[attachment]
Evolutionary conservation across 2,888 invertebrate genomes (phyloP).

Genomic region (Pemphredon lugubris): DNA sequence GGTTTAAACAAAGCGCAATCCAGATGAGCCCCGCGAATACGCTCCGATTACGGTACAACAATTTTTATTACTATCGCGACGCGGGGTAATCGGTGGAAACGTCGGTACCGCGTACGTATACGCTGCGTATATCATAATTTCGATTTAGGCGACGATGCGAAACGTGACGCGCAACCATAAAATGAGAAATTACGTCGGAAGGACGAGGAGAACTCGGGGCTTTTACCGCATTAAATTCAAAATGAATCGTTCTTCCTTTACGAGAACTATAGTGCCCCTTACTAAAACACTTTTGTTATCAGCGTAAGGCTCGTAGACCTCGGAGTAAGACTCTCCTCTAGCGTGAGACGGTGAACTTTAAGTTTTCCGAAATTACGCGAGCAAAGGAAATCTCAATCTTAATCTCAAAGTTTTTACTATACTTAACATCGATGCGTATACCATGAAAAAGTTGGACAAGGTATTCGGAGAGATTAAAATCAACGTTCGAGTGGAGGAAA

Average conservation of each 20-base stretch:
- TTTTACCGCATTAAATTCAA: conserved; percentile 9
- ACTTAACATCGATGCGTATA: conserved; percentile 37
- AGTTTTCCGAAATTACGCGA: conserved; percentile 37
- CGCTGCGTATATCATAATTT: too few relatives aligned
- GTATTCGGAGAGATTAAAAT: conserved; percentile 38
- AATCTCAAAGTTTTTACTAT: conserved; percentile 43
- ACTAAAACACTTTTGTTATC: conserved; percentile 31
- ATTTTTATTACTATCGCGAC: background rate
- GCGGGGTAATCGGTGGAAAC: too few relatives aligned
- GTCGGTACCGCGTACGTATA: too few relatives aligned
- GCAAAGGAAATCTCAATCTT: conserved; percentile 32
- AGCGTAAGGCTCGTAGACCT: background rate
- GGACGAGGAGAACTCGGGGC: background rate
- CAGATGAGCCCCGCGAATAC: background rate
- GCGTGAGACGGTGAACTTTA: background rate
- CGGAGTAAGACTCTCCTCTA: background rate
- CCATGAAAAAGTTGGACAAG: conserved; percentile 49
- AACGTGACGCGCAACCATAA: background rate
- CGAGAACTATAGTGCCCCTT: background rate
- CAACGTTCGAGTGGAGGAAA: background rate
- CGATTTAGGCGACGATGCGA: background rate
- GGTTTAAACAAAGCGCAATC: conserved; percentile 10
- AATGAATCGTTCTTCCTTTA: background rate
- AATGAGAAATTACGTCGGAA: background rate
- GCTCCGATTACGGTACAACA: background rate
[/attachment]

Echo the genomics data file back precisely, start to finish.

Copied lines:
Evolutionary conservation across 2,888 invertebrate genomes (phyloP).

Genomic region (Pemphredon lugubris): DNA sequence GGTTTAAACAAAGCGCAATCCAGATGAGCCCCGCGAATACGCTCCGATTACGGTACAACAATTTTTATTACTATCGCGACGCGGGGTAATCGGTGGAAACGTCGGTACCGCGTACGTATACGCTGCGTATATCATAATTTCGATTTAGGCGACGATGCGAAACGTGACGCGCAACCATAAAATGAGAAATTACGTCGGAAGGACGAGGAGAACTCGGGGCTTTTACCGCATTAAATTCAAAATGAATCGTTCTTCCTTTACGAGAACTATAGTGCCCCTTACTAAAACACTTTTGTTATCAGCGTAAGGCTCGTAGACCTCGGAGTAAGACTCTCCTCTAGCGTGAGACGGTGAACTTTAAGTTTTCCGAAATTACGCGAGCAAAGGAAATCTCAATCTTAATCTCAAAGTTTTTACTATACTTAACATCGATGCGTATACCATGAAAAAGTTGGACAAGGTATTCGGAGAGATTAAAATCAACGTTCGAGTGGAGGAAA

Average conservation of each 20-base stretch:
- TTTTACCGCATTAAATTCAA: conserved; percentile 9
- ACTTAACATCGATGCGTATA: conserved; percentile 37
- AGTTTTCCGAAATTACGCGA: conserved; percentile 37
- CGCTGCGTATATCATAATTT: too few relatives aligned
- GTATTCGGAGAGATTAAAAT: conserved; percentile 38
- AATCTCAAAGTTTTTACTAT: conserved; percentile 43
- ACTAAAACACTTTTGTTATC: conserved; percentile 31
- ATTTTTATTACTATCGCGAC: background rate
- GCGGGGTAATCGGTGGAAAC: too few relatives aligned
- GTCGGTACCGCGTACGTATA: too few relatives aligned
- GCAAAGGAAATCTCAATCTT: conserved; percentile 32
- AGCGTAAGGCTCGTAGACCT: background rate
- GGACGAGGAGAACTCGGGGC: background rate
- CAGATGAGCCCCGCGAATAC: background rate
- GCGTGAGACGGTGAACTTTA: background rate
- CGGAGTAAGACTCTCCTCTA: background rate
- CCATGAAAAAGTTGGACAAG: conserved; percentile 49
- AACGTGACGCGCAACCATAA: background rate
- CGAGAACTATAGTGCCCCTT: background rate
- CAACGTTCGAGTGGAGGAAA: background rate
- CGATTTAGGCGACGATGCGA: background rate
- GGTTTAAACAAAGCGCAATC: conserved; percentile 10
- AATGAATCGTTCTTCCTTTA: background rate
- AATGAGAAATTACGTCGGAA: background rate
- GCTCCGATTACGGTACAACA: background rate